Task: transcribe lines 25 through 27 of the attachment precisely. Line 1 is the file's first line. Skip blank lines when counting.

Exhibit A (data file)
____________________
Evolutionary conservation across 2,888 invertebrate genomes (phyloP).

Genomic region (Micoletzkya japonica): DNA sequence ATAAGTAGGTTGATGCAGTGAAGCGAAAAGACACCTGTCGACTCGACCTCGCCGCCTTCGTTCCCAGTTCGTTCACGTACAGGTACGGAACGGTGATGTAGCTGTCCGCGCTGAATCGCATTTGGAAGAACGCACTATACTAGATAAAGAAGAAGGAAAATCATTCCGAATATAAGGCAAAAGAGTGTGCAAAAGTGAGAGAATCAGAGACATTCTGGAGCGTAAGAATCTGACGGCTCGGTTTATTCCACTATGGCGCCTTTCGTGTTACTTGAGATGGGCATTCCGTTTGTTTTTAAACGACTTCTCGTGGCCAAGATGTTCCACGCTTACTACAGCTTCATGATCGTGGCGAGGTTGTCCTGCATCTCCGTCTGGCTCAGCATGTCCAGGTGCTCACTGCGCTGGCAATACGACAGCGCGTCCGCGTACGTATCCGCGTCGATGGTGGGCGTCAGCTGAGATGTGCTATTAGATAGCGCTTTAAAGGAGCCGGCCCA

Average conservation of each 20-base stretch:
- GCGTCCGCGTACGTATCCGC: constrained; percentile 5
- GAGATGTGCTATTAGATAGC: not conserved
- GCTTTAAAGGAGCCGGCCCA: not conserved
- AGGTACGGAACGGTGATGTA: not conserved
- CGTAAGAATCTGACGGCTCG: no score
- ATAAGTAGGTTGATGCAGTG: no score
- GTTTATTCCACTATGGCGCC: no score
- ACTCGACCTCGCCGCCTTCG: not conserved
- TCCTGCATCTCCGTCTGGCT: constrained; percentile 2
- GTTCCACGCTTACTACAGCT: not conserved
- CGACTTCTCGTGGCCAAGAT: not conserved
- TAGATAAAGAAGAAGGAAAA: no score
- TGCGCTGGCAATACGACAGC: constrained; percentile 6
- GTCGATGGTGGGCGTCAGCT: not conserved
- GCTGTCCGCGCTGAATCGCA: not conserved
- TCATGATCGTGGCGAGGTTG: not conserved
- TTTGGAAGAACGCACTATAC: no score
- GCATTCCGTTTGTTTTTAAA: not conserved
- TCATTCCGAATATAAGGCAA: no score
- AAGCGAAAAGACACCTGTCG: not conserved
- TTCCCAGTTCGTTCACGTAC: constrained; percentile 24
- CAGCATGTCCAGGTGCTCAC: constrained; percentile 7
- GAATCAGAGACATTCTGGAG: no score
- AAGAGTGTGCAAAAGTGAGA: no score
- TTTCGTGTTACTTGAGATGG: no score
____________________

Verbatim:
- CAGCATGTCCAGGTGCTCAC: constrained; percentile 7
- GAATCAGAGACATTCTGGAG: no score
- AAGAGTGTGCAAAAGTGAGA: no score